The Bible teaches us that both internally and externally, the created world declares that God exists. Internally, that is, in our constitution, God has written a knowledge of Himself. In Rom. 2:14-16, we are taught that God’s righteous requirements are written in our hearts: “the work of the law is written on their hearts” (v. 15). Also, Rom. 1:19 states “that which may be known of God is manifest in them” (KJV). Calvin and most of the traditional interpreters have taken it to be “in them.” However, the two verses are not the same. In Rom. 2:15, it suggests that God’s moral law is within them and in 1:19, the knowledge of God is in them because of the knowledge of God evident around them (“within them…to them,” NASB). It is in us because it is evident around us. God’s created order plainly manifests His being.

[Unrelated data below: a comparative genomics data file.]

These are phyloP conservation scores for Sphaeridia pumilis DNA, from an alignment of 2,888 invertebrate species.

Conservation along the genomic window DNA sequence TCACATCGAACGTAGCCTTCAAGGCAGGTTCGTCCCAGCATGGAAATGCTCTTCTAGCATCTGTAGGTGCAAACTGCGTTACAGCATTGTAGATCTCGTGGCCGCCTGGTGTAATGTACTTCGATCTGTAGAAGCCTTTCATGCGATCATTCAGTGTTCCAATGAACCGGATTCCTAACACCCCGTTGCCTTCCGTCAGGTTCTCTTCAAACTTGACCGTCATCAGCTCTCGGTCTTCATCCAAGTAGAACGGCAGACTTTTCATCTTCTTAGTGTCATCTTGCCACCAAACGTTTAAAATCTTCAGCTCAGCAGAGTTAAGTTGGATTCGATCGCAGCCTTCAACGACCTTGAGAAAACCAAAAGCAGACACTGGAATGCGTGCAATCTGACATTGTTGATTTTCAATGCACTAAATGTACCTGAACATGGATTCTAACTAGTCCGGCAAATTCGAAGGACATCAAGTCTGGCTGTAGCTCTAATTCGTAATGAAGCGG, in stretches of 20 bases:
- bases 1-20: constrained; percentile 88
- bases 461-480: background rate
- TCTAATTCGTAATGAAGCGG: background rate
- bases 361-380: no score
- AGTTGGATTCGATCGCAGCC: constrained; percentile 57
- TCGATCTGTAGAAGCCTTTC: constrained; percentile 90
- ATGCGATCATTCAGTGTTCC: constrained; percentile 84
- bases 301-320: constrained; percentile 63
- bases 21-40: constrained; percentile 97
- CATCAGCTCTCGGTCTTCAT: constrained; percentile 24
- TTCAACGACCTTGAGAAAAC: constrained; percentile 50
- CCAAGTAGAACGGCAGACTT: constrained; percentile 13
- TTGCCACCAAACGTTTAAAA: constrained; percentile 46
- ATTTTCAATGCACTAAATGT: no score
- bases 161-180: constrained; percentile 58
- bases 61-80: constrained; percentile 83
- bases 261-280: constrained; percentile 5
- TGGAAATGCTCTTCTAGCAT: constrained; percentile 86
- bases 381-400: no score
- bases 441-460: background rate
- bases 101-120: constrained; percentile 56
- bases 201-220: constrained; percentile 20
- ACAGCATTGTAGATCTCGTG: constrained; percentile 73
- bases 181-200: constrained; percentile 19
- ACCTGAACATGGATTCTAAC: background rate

Several things can be observed from Rom. 1 and 2. First of all, the knowledge of God is universal (v. 18). Verse 18 clearly has in mind all of humanity “all ungodliness and unrighteousness.” It is not for the few and the intelligent; all human beings are given this knowledge. The pagan, in a remote part of Africa, as well as the pagan in an extremely secular region of America, are both recipients of this knowledge. Secondly, it is God-authored. “God” has made it known (v. 19): “because God has shown it to them” (ὁ θεὸς γὰρ αὐτοῖς ἐφανέρωσεν). God is the subject of this sentence and the dispenser of this knowledge—He ensures that it gets to us. “The clause guards against any notion that people have access to true knowledge of God through their natural capacities.” Thirdly, it is perspicuous or clear/plain (v. 19). We are told that God made it “plain” (φανερόν) to or in us and that He has manifested or shown (ἐφανέρωσεν) it to us (the same word translated differently). God is not playing a game here; the knowledge of God is clearly before us. This knowledge of Himself is not murky or cryptic; we may have shut our eyes against it but that does not lessen its clarity. This is more forcefully seen in v. 20 when Paul says that the things of God “have been clearly perceived” (νοούμενα καθορᾶται). Fourthly, it is accurate or true (vv. 18, 25). The knowledge man suppresses is the “truth” (τὴν ἀλήθειαν, v. 18). What is known is true; it is not a false general knowledge of a god— it is the unmistakable knowledge of Himself. In v. 25, we are told that humanity once again exchanged “the truth of God” for a lie. What is known or perceived is the genuine truth. Fifthly, it is the real God and not a god (or, it is theistic and not deistic) that is known and suppressed. God is making HIMSELF known (v. 19); He is not declaring a knowledge of a “god” that is vague. Our God is impressing a knowledge of Himself into the very fabric of His creation. Sixthly, it is more than mere existence (v. 20). It is not a bare existence of the true God that is known. Enough is made known to recognize His “invisible attributes.” Paul lists God’s “eternal power” (by the sheer vastness and extensiveness of the creation) and His “divine nature” (only a God could have created this universe). Evolution (the theory without God) is the deliberate attempt to hide this simple fact—viz., that the complex created world somehow sprang into existence by chance. Only God could have created such a complex world. We must also notice what Paul teaches us regarding the true God. God’s attributes (what some call, his involuntary attributes) are evident (power, justice [from God’s wrath, v. 18], etc.) but not his attribute of mercy (his voluntary attributes). Seventhly, it is authoritative (v. 19, 2:15, 16). God is the one revealing Himself and God is the one addressing our consciences. His clear declaration and conviction in our consciences are authoritative, that is, He binds men to what He has so clearly revealed. The revelation is not a suggestion but an authoritative declaration of His person, character, and will. Lastly, it is sufficient (v. 20). God has made enough of Himself known to hold men inexcusable. Man cannot presume to play the pseudo-intellectual game, “Well, I do not think there is sufficient evidence to prove one way or the other. I am agnostic.” It is not sufficient enough to save man but sufficient enough to condemn him.